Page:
Also, consider using a buyer-broker, who is an agent who works only on behalf of buyers and never for sellers. Too many agents say they are buyer-brokers but work both sides of the transaction, depending on their need, not yours. Buyer-brokers, on the other hand, never take a listing because they say it takes a certain mindset to represent buyers and buyers alone, a mindset they believe can’t be switched on and off at whim.
Most people looking for financing consider only the interest rate. But there’s more to financing than that. Service also is important, and with many lenders offering roughly the same rates, it has become key. That’s where your agent’s recommendation comes in.
Agents know which lenders get to the closing table on time without any problems and which ones are habitually late or tend to ask for more last-minute paperwork. So, give their preferred lenders a look, too. And while you’re at it, consider working with a mortgage broker who deals with multiple lenders and can search the market on your behalf.
Once you settle on a lender, apply to be pre-approved. Not pre-qualified, but pre-approved.
Pre-qualified means that based on what you tell the lender verbally or with minimal documentation, you look okay on paper. But you are still subject to full underwriting. Being pre-approved means that you’ve already gone through the underwriting process and are approved for financing up to a certain amount.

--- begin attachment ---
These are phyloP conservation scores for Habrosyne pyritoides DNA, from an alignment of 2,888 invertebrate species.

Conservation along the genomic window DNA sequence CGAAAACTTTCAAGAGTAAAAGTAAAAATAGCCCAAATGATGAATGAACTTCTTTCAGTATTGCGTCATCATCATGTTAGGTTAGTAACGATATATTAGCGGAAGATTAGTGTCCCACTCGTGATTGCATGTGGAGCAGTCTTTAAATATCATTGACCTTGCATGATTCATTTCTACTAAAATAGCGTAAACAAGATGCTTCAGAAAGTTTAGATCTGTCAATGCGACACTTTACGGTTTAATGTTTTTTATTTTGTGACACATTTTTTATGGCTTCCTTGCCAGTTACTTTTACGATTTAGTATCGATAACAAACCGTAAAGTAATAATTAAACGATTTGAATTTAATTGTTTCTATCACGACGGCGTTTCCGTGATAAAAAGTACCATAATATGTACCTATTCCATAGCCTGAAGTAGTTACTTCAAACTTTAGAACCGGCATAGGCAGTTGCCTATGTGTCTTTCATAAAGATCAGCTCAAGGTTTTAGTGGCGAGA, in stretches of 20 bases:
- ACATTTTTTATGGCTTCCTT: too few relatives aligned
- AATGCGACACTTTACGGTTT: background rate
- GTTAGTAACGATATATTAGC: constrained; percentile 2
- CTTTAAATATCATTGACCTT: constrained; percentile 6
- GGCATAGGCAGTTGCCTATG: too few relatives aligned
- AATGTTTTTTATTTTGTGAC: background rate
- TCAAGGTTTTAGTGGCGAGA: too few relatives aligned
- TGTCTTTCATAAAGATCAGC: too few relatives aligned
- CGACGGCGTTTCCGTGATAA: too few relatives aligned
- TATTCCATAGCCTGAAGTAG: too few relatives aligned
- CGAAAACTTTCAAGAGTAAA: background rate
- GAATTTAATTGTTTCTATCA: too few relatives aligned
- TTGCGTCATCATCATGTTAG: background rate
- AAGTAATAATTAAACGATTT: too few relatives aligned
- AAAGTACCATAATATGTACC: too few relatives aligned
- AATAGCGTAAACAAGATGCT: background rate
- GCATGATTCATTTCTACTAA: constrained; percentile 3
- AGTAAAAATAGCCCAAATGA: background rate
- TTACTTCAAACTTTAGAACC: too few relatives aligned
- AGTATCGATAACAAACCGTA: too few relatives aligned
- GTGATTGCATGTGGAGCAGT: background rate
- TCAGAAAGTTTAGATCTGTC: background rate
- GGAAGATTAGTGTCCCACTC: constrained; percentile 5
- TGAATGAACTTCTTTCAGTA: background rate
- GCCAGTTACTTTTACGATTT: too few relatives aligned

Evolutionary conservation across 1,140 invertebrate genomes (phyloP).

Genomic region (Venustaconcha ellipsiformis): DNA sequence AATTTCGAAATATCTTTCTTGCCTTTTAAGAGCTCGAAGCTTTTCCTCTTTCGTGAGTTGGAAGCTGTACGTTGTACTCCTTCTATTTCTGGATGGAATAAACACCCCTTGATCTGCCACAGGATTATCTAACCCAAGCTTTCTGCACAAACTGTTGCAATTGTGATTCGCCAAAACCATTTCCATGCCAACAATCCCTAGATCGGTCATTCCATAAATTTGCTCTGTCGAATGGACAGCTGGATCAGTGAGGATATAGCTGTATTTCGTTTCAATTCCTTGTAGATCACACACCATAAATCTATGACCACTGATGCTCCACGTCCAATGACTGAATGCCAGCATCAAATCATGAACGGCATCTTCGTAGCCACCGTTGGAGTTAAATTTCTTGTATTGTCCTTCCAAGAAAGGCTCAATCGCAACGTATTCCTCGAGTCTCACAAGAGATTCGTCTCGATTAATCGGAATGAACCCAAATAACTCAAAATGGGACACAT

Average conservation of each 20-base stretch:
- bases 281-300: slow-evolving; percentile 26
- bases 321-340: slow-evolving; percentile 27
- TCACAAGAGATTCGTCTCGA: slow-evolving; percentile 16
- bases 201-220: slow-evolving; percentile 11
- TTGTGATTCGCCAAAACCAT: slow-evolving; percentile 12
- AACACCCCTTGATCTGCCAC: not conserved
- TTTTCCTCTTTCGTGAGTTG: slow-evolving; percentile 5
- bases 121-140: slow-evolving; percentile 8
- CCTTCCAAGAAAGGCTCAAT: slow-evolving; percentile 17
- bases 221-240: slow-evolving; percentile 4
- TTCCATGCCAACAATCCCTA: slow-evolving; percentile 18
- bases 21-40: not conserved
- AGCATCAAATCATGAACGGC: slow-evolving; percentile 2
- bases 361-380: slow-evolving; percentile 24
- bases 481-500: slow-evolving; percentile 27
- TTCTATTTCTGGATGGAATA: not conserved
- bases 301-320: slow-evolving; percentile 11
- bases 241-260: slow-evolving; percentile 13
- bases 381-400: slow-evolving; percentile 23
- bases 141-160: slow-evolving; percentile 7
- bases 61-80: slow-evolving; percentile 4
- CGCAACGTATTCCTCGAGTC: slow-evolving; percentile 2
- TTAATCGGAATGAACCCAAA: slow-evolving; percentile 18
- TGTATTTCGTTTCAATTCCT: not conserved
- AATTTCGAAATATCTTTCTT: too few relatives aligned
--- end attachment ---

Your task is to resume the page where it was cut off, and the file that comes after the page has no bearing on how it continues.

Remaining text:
Being pre-approved is important for two reasons: One, it tells you in what price range you should be shopping, and two, it tells the seller that financing will not be an issue. Nowadays, some sellers won’t even entertain offers from would-be buyers who are not pre-approved for funding.
Even if you are buying a newly constructed home, lining up a home inspector early in the process is also important. These professionals will go over the house you intend to buy from stem to stern, making sure all the necessary systems are in working order and in decent shape; that doors and windows open and close properly, and that the roof is safe and secure.
They’ll also note any imperfections, but don’t sweat those details; otherwise, you could lose the property. Worry about the big things and bargain around them. Take care of the little things after you move in.
At the current pace of home sales, these professionals are busier than they’ve ever been. So find one you like, make a call and arrange for him or her to be available when you need it. I know of one recent buyer who latched on to an inspector he considered the best in his area and agreed to pay twice his fee so he would drop his other assignments and check out his house right away.
Make these preparations, and you’ll be ready for an easier homebuying experience. There are likely to be some waves as you proceed; there usually are. But, preparation can mean the difference between gentle swells and unexpected rogues. Happy house hunting!


Lew Sichelman